West Coxsackie resident Paul Marchese will watch the action from the sidelines as coach of Olympic long-track skater Maria Lamb, of St. Paul, Minn. He’s also coaching China’s 2014 Olympic short-track team.
Marchese is no stranger to the Olympics. He was on the staff of the U.S. team in 2002 and 2006 as a technical specialist and with the Chinese team as an assistant coach and technical assistant in 2010.
He also runs a custom skate-building business that supplies more than 35 countries and many Olympic athletes.
In an email interview, Marchese described the Olympics as “an amazing, high-energy, big-pressure circus.
“I enjoy helping athletes not just survive those conditions but thrive in those conditions and reach beyond their expectations,” he said.
Although he never skated in the Olympics, Marchese came close several times, competing in the 1988, 1992 and 1994 U.S. Olympic Trials.
His prediction for the 2014 U.S. Olympic speedskating team: “Short-track will be about the restructuring of the U.S. team after several years of turmoil, with the help of standout U.S. skaters J.R. Celski and Jessica Smith. Long-track, we have two great sprint girls, Heather Richardson and Brittany Bowe, as well as returning Olympic champ Shani Davis and silver medalists Brian Hansen and [Jonathan] Kuck.”
Curt Schreiner, of Day, a three-time Olympic biathlete, said he’ll be rooting for the three New Yorkers on this year’s biathlon team — Annelies Cook, of Saranac Lake, and Lowell Bailey and Tim Burke, both from Lake Placid.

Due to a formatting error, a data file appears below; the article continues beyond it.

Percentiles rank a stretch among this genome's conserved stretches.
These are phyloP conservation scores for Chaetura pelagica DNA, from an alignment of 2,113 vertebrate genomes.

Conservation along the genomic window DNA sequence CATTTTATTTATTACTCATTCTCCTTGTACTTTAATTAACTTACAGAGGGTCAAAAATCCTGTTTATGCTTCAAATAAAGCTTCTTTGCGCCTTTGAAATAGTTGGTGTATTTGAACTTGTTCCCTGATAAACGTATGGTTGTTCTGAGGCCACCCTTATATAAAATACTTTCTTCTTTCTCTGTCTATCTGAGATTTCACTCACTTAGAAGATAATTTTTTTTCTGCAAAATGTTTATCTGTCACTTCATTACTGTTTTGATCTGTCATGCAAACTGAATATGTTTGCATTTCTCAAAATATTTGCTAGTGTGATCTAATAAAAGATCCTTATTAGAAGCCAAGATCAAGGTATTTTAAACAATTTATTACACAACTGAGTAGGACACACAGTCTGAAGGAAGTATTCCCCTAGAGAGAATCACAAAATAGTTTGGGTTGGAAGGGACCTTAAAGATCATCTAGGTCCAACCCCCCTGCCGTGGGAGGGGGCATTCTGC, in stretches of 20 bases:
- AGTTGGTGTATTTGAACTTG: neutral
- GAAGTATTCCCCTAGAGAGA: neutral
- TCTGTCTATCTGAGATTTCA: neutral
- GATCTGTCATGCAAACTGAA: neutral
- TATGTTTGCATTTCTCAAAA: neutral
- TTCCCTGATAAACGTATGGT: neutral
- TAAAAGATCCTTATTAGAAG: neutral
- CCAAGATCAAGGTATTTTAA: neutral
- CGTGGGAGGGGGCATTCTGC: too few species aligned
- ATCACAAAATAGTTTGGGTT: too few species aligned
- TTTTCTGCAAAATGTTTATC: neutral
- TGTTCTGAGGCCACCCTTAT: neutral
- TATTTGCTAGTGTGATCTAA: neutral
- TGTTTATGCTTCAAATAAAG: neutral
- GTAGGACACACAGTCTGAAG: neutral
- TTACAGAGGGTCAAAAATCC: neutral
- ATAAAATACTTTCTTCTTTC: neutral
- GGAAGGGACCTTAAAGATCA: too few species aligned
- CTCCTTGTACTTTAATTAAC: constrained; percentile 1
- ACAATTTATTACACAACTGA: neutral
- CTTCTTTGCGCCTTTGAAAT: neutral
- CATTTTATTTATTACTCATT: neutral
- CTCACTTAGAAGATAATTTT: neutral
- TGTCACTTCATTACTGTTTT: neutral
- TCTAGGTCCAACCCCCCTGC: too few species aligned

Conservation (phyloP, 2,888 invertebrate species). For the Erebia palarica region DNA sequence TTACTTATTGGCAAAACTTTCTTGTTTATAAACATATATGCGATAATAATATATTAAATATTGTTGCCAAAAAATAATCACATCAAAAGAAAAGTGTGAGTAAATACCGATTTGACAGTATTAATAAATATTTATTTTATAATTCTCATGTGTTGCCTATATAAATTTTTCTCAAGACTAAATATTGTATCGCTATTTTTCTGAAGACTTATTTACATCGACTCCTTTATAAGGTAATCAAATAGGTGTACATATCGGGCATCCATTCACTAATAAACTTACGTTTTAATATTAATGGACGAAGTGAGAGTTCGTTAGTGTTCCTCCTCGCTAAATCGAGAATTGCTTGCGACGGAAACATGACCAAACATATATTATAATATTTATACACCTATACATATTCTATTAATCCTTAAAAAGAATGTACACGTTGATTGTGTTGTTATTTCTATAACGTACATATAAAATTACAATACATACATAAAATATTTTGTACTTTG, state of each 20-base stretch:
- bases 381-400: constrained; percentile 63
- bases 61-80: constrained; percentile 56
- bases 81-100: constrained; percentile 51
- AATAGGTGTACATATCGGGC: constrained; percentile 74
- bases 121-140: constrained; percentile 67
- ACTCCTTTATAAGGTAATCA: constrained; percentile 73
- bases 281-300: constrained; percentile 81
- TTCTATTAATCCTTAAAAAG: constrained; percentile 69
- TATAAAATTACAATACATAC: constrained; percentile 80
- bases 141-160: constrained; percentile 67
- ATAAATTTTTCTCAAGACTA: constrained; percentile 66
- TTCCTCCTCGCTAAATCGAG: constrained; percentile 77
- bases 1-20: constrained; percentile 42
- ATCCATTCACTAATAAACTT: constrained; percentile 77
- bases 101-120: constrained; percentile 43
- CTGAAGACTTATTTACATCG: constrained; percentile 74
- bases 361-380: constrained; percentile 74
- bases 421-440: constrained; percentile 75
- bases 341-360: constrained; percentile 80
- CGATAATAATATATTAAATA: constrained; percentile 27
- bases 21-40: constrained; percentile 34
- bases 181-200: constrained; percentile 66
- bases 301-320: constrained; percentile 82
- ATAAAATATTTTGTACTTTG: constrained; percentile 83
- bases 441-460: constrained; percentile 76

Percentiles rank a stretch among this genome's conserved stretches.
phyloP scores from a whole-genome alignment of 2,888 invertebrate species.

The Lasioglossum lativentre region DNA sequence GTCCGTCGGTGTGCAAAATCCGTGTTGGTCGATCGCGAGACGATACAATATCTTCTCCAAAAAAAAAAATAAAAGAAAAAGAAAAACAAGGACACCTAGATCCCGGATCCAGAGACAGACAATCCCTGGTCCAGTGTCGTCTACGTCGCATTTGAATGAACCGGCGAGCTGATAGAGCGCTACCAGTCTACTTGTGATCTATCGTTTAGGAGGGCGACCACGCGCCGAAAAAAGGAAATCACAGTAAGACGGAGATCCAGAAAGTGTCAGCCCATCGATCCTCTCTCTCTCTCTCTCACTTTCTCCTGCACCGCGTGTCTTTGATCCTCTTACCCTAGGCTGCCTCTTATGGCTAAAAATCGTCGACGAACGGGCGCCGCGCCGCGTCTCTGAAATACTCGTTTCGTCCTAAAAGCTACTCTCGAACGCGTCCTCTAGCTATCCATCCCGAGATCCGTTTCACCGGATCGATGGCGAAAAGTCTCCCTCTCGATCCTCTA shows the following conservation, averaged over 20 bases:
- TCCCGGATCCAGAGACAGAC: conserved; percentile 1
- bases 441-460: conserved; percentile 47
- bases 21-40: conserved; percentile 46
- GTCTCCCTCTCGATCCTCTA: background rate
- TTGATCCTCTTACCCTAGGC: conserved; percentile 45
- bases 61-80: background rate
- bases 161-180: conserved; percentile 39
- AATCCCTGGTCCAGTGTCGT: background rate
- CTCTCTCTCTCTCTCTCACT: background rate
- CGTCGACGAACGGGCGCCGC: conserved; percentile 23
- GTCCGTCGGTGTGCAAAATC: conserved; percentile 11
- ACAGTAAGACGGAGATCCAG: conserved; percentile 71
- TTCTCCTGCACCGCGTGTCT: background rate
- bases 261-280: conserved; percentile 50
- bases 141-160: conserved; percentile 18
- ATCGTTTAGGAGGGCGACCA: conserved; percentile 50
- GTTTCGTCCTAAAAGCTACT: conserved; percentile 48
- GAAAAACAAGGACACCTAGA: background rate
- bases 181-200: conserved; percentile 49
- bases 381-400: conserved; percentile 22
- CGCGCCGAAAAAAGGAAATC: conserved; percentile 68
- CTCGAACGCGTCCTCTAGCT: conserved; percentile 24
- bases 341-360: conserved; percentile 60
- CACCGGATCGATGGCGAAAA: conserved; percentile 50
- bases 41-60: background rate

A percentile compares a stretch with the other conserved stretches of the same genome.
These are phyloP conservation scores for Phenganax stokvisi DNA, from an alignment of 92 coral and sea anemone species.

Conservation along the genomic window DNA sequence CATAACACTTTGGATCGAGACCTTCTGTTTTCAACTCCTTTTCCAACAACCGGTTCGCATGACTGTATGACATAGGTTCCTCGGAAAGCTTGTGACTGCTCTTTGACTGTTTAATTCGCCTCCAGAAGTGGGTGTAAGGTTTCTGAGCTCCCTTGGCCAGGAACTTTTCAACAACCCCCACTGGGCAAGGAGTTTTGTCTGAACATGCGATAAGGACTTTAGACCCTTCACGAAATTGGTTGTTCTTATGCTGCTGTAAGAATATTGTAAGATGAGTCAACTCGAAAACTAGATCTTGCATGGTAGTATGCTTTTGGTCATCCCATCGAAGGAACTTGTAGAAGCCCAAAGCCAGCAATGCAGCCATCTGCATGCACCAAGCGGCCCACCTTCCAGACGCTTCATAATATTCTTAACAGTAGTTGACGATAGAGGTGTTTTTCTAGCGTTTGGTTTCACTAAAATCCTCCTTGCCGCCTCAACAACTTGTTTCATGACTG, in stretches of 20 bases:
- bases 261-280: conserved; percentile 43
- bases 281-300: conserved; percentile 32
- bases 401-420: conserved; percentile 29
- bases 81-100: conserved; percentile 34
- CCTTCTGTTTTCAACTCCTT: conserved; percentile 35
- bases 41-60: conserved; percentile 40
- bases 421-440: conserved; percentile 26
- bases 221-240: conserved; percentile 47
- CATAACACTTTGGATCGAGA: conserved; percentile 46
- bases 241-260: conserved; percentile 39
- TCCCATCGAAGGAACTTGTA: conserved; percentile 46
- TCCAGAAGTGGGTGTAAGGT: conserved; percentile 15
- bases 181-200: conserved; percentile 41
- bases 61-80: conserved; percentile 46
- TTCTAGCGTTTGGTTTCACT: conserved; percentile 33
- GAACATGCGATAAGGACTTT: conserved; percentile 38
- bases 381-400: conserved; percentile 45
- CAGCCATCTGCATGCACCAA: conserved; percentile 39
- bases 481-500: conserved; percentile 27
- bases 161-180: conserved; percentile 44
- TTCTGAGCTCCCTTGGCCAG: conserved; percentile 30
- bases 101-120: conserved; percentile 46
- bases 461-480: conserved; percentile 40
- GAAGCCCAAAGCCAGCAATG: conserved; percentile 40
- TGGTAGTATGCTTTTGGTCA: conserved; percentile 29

“I think the two guys from northern New York have a really good chance of getting a medal,” he said.
Schreiner is also watching New Hampshire native Sean Doherty, a competitor who was a member of Schreiner’s Saratoga Biathlon Club in Day.
Schreiner fell in love with biathlon while watching the 1980 Winter Olympics in Lake Placid. He made the U.S. Junior World Team in 1985 and was an Olympian in 1988, 1992 and 1994.
He said the thing he enjoyed most about being an Olympian was the opening ceremony.
“They’re really a neat experience. It’s kind of hard to explain. You always just want to go do it again,” he said.
The fear of terrorist attacks at this year’s games is something to which past participants can relate. Peterson Peck recalled the lingering threat at the 2002 Olympics, held just five months after the 9/11 attacks.
“We all watched 9/11 and thought to ourselves, ‘Oh my gosh, what if they somehow cancel the Olympics because of this?’ And in the end, I think it made it that much more special for all of us who competed there, knowing that we got through 9/11 and we got to the Olympics and the games went off without a hitch,” she recounted.
Talbot Peck said she has faith that the International Olympic Committee has worked with the Russian government to make the Olympic park and village very secure. She recalled the security precautions in place when she was an Olympian.
“You couldn’t go anywhere without identification. You walked through metal detectors; your bags and all your equipment went through metal detectors,” she said.
Marchese said he expects the 2014 games to be tightly controlled, with security that tops the extreme precautions taken at the 2002 Olympics.
“There’s always somebody in the world that’s unhappy that is going to use a big event like this as a way to further their cause,” Schreiner said. “That wasn’t the intention behind the Olympics originally. It was like, wars stop and you compete with each other and maybe make some friends and stop war, but it’s the world we live in nowadays.”